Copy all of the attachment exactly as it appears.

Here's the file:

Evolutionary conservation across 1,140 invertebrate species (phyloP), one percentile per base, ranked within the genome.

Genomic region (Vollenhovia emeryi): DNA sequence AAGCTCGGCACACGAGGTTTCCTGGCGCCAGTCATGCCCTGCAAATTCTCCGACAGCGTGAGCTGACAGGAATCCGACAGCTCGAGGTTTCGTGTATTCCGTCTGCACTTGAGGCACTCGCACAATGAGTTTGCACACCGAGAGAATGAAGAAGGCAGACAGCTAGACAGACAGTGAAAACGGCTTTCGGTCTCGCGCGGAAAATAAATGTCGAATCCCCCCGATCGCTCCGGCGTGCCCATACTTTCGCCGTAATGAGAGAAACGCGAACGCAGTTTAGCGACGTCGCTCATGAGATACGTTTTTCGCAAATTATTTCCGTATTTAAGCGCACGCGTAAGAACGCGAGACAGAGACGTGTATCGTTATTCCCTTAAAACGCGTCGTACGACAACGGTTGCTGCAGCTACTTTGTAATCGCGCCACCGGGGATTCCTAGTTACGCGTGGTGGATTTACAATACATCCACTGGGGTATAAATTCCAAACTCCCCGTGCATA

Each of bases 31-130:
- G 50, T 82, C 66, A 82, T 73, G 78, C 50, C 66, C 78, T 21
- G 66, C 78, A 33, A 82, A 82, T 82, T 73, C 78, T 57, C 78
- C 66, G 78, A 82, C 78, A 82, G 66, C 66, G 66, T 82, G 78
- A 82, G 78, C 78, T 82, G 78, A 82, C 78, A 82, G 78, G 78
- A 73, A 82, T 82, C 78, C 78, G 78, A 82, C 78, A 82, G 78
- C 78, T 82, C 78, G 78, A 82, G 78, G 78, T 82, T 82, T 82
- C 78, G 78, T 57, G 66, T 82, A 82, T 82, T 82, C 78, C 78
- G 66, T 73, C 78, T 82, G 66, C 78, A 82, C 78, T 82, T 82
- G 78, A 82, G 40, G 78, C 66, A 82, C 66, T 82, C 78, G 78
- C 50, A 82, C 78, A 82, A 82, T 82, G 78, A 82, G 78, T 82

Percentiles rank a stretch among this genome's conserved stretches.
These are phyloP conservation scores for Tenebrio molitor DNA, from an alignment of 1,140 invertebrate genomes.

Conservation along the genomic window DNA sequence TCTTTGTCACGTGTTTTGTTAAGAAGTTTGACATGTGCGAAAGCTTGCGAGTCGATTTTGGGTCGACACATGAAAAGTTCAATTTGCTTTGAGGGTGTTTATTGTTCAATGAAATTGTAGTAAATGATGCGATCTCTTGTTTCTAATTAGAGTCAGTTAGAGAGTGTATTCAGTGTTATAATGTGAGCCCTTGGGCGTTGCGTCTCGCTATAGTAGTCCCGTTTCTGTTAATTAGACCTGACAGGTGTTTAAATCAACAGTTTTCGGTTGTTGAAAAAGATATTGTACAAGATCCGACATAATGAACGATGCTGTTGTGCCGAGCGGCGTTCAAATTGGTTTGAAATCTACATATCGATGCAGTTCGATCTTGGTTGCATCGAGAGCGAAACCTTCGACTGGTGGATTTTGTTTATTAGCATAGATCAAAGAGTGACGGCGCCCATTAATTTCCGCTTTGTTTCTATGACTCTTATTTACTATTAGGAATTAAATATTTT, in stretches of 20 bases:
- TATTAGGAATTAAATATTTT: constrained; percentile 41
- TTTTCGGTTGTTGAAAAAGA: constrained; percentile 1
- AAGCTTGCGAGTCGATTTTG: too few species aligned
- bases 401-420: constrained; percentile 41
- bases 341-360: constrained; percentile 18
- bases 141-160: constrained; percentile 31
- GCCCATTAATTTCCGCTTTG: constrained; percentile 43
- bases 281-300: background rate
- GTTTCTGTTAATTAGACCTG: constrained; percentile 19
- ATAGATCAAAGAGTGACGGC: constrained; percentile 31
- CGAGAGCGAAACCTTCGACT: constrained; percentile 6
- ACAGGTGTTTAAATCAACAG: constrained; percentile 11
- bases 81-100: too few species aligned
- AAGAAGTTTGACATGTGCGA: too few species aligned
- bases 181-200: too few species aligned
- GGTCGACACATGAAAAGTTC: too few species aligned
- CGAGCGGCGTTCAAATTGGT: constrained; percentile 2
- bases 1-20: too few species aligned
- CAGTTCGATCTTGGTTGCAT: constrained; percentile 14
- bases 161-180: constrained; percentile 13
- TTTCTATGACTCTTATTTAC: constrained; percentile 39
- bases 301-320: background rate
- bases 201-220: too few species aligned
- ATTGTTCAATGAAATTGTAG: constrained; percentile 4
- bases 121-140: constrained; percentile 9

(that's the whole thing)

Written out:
Evolutionary conservation across 1,140 invertebrate species (phyloP), one percentile per base, ranked within the genome.

Genomic region (Vollenhovia emeryi): DNA sequence AAGCTCGGCACACGAGGTTTCCTGGCGCCAGTCATGCCCTGCAAATTCTCCGACAGCGTGAGCTGACAGGAATCCGACAGCTCGAGGTTTCGTGTATTCCGTCTGCACTTGAGGCACTCGCACAATGAGTTTGCACACCGAGAGAATGAAGAAGGCAGACAGCTAGACAGACAGTGAAAACGGCTTTCGGTCTCGCGCGGAAAATAAATGTCGAATCCCCCCGATCGCTCCGGCGTGCCCATACTTTCGCCGTAATGAGAGAAACGCGAACGCAGTTTAGCGACGTCGCTCATGAGATACGTTTTTCGCAAATTATTTCCGTATTTAAGCGCACGCGTAAGAACGCGAGACAGAGACGTGTATCGTTATTCCCTTAAAACGCGTCGTACGACAACGGTTGCTGCAGCTACTTTGTAATCGCGCCACCGGGGATTCCTAGTTACGCGTGGTGGATTTACAATACATCCACTGGGGTATAAATTCCAAACTCCCCGTGCATA

Each of bases 31-130:
- G 50, T 82, C 66, A 82, T 73, G 78, C 50, C 66, C 78, T 21
- G 66, C 78, A 33, A 82, A 82, T 82, T 73, C 78, T 57, C 78
- C 66, G 78, A 82, C 78, A 82, G 66, C 66, G 66, T 82, G 78
- A 82, G 78, C 78, T 82, G 78, A 82, C 78, A 82, G 78, G 78
- A 73, A 82, T 82, C 78, C 78, G 78, A 82, C 78, A 82, G 78
- C 78, T 82, C 78, G 78, A 82, G 78, G 78, T 82, T 82, T 82
- C 78, G 78, T 57, G 66, T 82, A 82, T 82, T 82, C 78, C 78
- G 66, T 73, C 78, T 82, G 66, C 78, A 82, C 78, T 82, T 82
- G 78, A 82, G 40, G 78, C 66, A 82, C 66, T 82, C 78, G 78
- C 50, A 82, C 78, A 82, A 82, T 82, G 78, A 82, G 78, T 82

Percentiles rank a stretch among this genome's conserved stretches.
These are phyloP conservation scores for Tenebrio molitor DNA, from an alignment of 1,140 invertebrate genomes.

Conservation along the genomic window DNA sequence TCTTTGTCACGTGTTTTGTTAAGAAGTTTGACATGTGCGAAAGCTTGCGAGTCGATTTTGGGTCGACACATGAAAAGTTCAATTTGCTTTGAGGGTGTTTATTGTTCAATGAAATTGTAGTAAATGATGCGATCTCTTGTTTCTAATTAGAGTCAGTTAGAGAGTGTATTCAGTGTTATAATGTGAGCCCTTGGGCGTTGCGTCTCGCTATAGTAGTCCCGTTTCTGTTAATTAGACCTGACAGGTGTTTAAATCAACAGTTTTCGGTTGTTGAAAAAGATATTGTACAAGATCCGACATAATGAACGATGCTGTTGTGCCGAGCGGCGTTCAAATTGGTTTGAAATCTACATATCGATGCAGTTCGATCTTGGTTGCATCGAGAGCGAAACCTTCGACTGGTGGATTTTGTTTATTAGCATAGATCAAAGAGTGACGGCGCCCATTAATTTCCGCTTTGTTTCTATGACTCTTATTTACTATTAGGAATTAAATATTTT, in stretches of 20 bases:
- TATTAGGAATTAAATATTTT: constrained; percentile 41
- TTTTCGGTTGTTGAAAAAGA: constrained; percentile 1
- AAGCTTGCGAGTCGATTTTG: too few species aligned
- bases 401-420: constrained; percentile 41
- bases 341-360: constrained; percentile 18
- bases 141-160: constrained; percentile 31
- GCCCATTAATTTCCGCTTTG: constrained; percentile 43
- bases 281-300: background rate
- GTTTCTGTTAATTAGACCTG: constrained; percentile 19
- ATAGATCAAAGAGTGACGGC: constrained; percentile 31
- CGAGAGCGAAACCTTCGACT: constrained; percentile 6
- ACAGGTGTTTAAATCAACAG: constrained; percentile 11
- bases 81-100: too few species aligned
- AAGAAGTTTGACATGTGCGA: too few species aligned
- bases 181-200: too few species aligned
- GGTCGACACATGAAAAGTTC: too few species aligned
- CGAGCGGCGTTCAAATTGGT: constrained; percentile 2
- bases 1-20: too few species aligned
- CAGTTCGATCTTGGTTGCAT: constrained; percentile 14
- bases 161-180: constrained; percentile 13
- TTTCTATGACTCTTATTTAC: constrained; percentile 39
- bases 301-320: background rate
- bases 201-220: too few species aligned
- ATTGTTCAATGAAATTGTAG: constrained; percentile 4
- bases 121-140: constrained; percentile 9